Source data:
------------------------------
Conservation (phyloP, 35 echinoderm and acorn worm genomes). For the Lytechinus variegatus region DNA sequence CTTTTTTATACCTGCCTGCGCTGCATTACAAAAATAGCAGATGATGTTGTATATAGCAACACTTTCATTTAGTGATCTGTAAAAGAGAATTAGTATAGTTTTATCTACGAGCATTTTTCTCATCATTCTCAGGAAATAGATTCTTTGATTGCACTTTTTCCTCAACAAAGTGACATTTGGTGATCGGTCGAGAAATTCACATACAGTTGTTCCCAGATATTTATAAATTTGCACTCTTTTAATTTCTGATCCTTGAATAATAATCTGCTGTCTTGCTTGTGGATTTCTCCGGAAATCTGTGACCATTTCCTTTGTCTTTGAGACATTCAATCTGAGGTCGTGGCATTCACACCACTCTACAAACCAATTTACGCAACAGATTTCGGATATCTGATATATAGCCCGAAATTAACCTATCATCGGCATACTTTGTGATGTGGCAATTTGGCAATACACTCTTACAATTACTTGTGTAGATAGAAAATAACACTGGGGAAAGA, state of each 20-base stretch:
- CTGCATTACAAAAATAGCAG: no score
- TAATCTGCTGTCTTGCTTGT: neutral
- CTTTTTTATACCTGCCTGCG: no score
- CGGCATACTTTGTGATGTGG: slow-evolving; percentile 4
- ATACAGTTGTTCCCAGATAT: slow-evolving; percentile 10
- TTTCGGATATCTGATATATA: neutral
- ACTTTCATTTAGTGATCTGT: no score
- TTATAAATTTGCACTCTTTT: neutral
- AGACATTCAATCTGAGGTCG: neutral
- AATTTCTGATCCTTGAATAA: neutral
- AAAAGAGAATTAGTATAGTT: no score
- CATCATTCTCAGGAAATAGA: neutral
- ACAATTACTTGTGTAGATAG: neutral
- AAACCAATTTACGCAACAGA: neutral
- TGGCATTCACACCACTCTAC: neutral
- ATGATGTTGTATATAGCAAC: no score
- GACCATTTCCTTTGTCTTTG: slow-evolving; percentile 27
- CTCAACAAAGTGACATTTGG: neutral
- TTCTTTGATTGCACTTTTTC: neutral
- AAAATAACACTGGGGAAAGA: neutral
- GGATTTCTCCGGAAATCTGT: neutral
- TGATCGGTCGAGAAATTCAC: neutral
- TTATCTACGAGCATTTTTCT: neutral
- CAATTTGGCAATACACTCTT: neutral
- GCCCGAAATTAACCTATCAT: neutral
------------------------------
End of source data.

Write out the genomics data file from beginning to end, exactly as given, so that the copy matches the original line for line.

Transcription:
Conservation (phyloP, 35 echinoderm and acorn worm genomes). For the Lytechinus variegatus region DNA sequence CTTTTTTATACCTGCCTGCGCTGCATTACAAAAATAGCAGATGATGTTGTATATAGCAACACTTTCATTTAGTGATCTGTAAAAGAGAATTAGTATAGTTTTATCTACGAGCATTTTTCTCATCATTCTCAGGAAATAGATTCTTTGATTGCACTTTTTCCTCAACAAAGTGACATTTGGTGATCGGTCGAGAAATTCACATACAGTTGTTCCCAGATATTTATAAATTTGCACTCTTTTAATTTCTGATCCTTGAATAATAATCTGCTGTCTTGCTTGTGGATTTCTCCGGAAATCTGTGACCATTTCCTTTGTCTTTGAGACATTCAATCTGAGGTCGTGGCATTCACACCACTCTACAAACCAATTTACGCAACAGATTTCGGATATCTGATATATAGCCCGAAATTAACCTATCATCGGCATACTTTGTGATGTGGCAATTTGGCAATACACTCTTACAATTACTTGTGTAGATAGAAAATAACACTGGGGAAAGA, state of each 20-base stretch:
- CTGCATTACAAAAATAGCAG: no score
- TAATCTGCTGTCTTGCTTGT: neutral
- CTTTTTTATACCTGCCTGCG: no score
- CGGCATACTTTGTGATGTGG: slow-evolving; percentile 4
- ATACAGTTGTTCCCAGATAT: slow-evolving; percentile 10
- TTTCGGATATCTGATATATA: neutral
- ACTTTCATTTAGTGATCTGT: no score
- TTATAAATTTGCACTCTTTT: neutral
- AGACATTCAATCTGAGGTCG: neutral
- AATTTCTGATCCTTGAATAA: neutral
- AAAAGAGAATTAGTATAGTT: no score
- CATCATTCTCAGGAAATAGA: neutral
- ACAATTACTTGTGTAGATAG: neutral
- AAACCAATTTACGCAACAGA: neutral
- TGGCATTCACACCACTCTAC: neutral
- ATGATGTTGTATATAGCAAC: no score
- GACCATTTCCTTTGTCTTTG: slow-evolving; percentile 27
- CTCAACAAAGTGACATTTGG: neutral
- TTCTTTGATTGCACTTTTTC: neutral
- AAAATAACACTGGGGAAAGA: neutral
- GGATTTCTCCGGAAATCTGT: neutral
- TGATCGGTCGAGAAATTCAC: neutral
- TTATCTACGAGCATTTTTCT: neutral
- CAATTTGGCAATACACTCTT: neutral
- GCCCGAAATTAACCTATCAT: neutral